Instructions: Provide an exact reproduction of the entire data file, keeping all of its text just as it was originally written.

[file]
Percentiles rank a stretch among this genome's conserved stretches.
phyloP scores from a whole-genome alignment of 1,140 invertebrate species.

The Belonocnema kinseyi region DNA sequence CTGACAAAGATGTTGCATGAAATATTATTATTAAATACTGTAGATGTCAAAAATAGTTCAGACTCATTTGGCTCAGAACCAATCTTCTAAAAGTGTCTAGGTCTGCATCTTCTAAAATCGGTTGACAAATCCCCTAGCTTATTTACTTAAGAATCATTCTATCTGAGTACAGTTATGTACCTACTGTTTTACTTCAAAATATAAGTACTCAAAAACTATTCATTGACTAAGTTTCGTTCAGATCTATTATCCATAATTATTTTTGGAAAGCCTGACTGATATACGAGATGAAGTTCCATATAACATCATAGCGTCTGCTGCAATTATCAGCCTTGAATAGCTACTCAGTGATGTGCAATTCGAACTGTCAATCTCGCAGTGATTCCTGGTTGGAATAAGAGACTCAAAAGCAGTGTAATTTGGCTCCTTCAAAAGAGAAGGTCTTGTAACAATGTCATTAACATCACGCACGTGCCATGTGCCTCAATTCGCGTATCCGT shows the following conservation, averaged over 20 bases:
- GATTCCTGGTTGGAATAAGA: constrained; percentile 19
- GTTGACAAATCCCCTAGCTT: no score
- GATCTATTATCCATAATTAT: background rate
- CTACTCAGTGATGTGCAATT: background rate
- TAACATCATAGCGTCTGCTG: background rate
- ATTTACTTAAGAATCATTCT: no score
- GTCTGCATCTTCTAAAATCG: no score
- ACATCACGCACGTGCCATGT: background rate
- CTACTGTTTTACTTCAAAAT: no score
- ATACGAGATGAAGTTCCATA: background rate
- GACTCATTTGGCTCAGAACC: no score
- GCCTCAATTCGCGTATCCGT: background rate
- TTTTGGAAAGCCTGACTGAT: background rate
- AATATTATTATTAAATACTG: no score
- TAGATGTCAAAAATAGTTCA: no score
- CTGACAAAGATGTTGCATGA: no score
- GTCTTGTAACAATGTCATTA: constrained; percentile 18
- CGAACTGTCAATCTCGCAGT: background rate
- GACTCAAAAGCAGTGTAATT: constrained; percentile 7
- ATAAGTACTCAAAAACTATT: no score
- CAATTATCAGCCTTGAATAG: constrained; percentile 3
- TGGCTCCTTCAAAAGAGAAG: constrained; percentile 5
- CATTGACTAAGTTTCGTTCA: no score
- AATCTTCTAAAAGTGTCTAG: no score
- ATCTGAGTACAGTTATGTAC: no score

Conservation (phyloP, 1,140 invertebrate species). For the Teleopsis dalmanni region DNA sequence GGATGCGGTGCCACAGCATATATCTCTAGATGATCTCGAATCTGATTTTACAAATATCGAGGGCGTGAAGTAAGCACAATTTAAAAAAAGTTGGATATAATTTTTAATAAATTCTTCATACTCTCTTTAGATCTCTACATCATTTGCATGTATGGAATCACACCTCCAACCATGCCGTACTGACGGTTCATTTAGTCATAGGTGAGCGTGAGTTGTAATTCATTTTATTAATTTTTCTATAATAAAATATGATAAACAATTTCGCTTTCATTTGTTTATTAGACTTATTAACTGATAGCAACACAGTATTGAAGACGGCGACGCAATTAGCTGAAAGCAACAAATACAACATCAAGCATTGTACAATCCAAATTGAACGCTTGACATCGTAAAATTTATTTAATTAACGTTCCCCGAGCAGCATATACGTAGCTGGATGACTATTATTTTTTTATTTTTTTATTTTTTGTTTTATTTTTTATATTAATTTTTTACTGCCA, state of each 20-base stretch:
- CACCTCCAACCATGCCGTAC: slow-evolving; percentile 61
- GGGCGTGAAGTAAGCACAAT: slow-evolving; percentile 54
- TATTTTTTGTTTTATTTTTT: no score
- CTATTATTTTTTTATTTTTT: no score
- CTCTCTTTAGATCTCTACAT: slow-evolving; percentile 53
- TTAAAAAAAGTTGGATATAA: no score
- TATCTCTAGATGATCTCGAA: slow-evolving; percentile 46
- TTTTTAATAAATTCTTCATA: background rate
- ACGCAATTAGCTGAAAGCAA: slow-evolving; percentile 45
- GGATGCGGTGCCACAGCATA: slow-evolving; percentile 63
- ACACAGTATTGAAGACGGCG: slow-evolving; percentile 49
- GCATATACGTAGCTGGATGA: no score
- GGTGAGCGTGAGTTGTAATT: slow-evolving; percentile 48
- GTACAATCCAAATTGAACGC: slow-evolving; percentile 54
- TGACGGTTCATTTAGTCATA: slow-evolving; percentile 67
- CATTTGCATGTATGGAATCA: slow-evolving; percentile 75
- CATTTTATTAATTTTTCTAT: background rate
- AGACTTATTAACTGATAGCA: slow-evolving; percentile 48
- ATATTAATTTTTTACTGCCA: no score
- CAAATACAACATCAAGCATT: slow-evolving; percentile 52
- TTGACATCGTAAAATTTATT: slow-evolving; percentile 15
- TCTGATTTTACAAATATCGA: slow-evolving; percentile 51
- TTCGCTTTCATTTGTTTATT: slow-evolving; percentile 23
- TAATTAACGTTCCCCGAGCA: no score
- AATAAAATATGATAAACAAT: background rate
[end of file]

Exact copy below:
Percentiles rank a stretch among this genome's conserved stretches.
phyloP scores from a whole-genome alignment of 1,140 invertebrate species.

The Belonocnema kinseyi region DNA sequence CTGACAAAGATGTTGCATGAAATATTATTATTAAATACTGTAGATGTCAAAAATAGTTCAGACTCATTTGGCTCAGAACCAATCTTCTAAAAGTGTCTAGGTCTGCATCTTCTAAAATCGGTTGACAAATCCCCTAGCTTATTTACTTAAGAATCATTCTATCTGAGTACAGTTATGTACCTACTGTTTTACTTCAAAATATAAGTACTCAAAAACTATTCATTGACTAAGTTTCGTTCAGATCTATTATCCATAATTATTTTTGGAAAGCCTGACTGATATACGAGATGAAGTTCCATATAACATCATAGCGTCTGCTGCAATTATCAGCCTTGAATAGCTACTCAGTGATGTGCAATTCGAACTGTCAATCTCGCAGTGATTCCTGGTTGGAATAAGAGACTCAAAAGCAGTGTAATTTGGCTCCTTCAAAAGAGAAGGTCTTGTAACAATGTCATTAACATCACGCACGTGCCATGTGCCTCAATTCGCGTATCCGT shows the following conservation, averaged over 20 bases:
- GATTCCTGGTTGGAATAAGA: constrained; percentile 19
- GTTGACAAATCCCCTAGCTT: no score
- GATCTATTATCCATAATTAT: background rate
- CTACTCAGTGATGTGCAATT: background rate
- TAACATCATAGCGTCTGCTG: background rate
- ATTTACTTAAGAATCATTCT: no score
- GTCTGCATCTTCTAAAATCG: no score
- ACATCACGCACGTGCCATGT: background rate
- CTACTGTTTTACTTCAAAAT: no score
- ATACGAGATGAAGTTCCATA: background rate
- GACTCATTTGGCTCAGAACC: no score
- GCCTCAATTCGCGTATCCGT: background rate
- TTTTGGAAAGCCTGACTGAT: background rate
- AATATTATTATTAAATACTG: no score
- TAGATGTCAAAAATAGTTCA: no score
- CTGACAAAGATGTTGCATGA: no score
- GTCTTGTAACAATGTCATTA: constrained; percentile 18
- CGAACTGTCAATCTCGCAGT: background rate
- GACTCAAAAGCAGTGTAATT: constrained; percentile 7
- ATAAGTACTCAAAAACTATT: no score
- CAATTATCAGCCTTGAATAG: constrained; percentile 3
- TGGCTCCTTCAAAAGAGAAG: constrained; percentile 5
- CATTGACTAAGTTTCGTTCA: no score
- AATCTTCTAAAAGTGTCTAG: no score
- ATCTGAGTACAGTTATGTAC: no score

Conservation (phyloP, 1,140 invertebrate species). For the Teleopsis dalmanni region DNA sequence GGATGCGGTGCCACAGCATATATCTCTAGATGATCTCGAATCTGATTTTACAAATATCGAGGGCGTGAAGTAAGCACAATTTAAAAAAAGTTGGATATAATTTTTAATAAATTCTTCATACTCTCTTTAGATCTCTACATCATTTGCATGTATGGAATCACACCTCCAACCATGCCGTACTGACGGTTCATTTAGTCATAGGTGAGCGTGAGTTGTAATTCATTTTATTAATTTTTCTATAATAAAATATGATAAACAATTTCGCTTTCATTTGTTTATTAGACTTATTAACTGATAGCAACACAGTATTGAAGACGGCGACGCAATTAGCTGAAAGCAACAAATACAACATCAAGCATTGTACAATCCAAATTGAACGCTTGACATCGTAAAATTTATTTAATTAACGTTCCCCGAGCAGCATATACGTAGCTGGATGACTATTATTTTTTTATTTTTTTATTTTTTGTTTTATTTTTTATATTAATTTTTTACTGCCA, state of each 20-base stretch:
- CACCTCCAACCATGCCGTAC: slow-evolving; percentile 61
- GGGCGTGAAGTAAGCACAAT: slow-evolving; percentile 54
- TATTTTTTGTTTTATTTTTT: no score
- CTATTATTTTTTTATTTTTT: no score
- CTCTCTTTAGATCTCTACAT: slow-evolving; percentile 53
- TTAAAAAAAGTTGGATATAA: no score
- TATCTCTAGATGATCTCGAA: slow-evolving; percentile 46
- TTTTTAATAAATTCTTCATA: background rate
- ACGCAATTAGCTGAAAGCAA: slow-evolving; percentile 45
- GGATGCGGTGCCACAGCATA: slow-evolving; percentile 63
- ACACAGTATTGAAGACGGCG: slow-evolving; percentile 49
- GCATATACGTAGCTGGATGA: no score
- GGTGAGCGTGAGTTGTAATT: slow-evolving; percentile 48
- GTACAATCCAAATTGAACGC: slow-evolving; percentile 54
- TGACGGTTCATTTAGTCATA: slow-evolving; percentile 67
- CATTTGCATGTATGGAATCA: slow-evolving; percentile 75
- CATTTTATTAATTTTTCTAT: background rate
- AGACTTATTAACTGATAGCA: slow-evolving; percentile 48
- ATATTAATTTTTTACTGCCA: no score
- CAAATACAACATCAAGCATT: slow-evolving; percentile 52
- TTGACATCGTAAAATTTATT: slow-evolving; percentile 15
- TCTGATTTTACAAATATCGA: slow-evolving; percentile 51
- TTCGCTTTCATTTGTTTATT: slow-evolving; percentile 23
- TAATTAACGTTCCCCGAGCA: no score
- AATAAAATATGATAAACAAT: background rate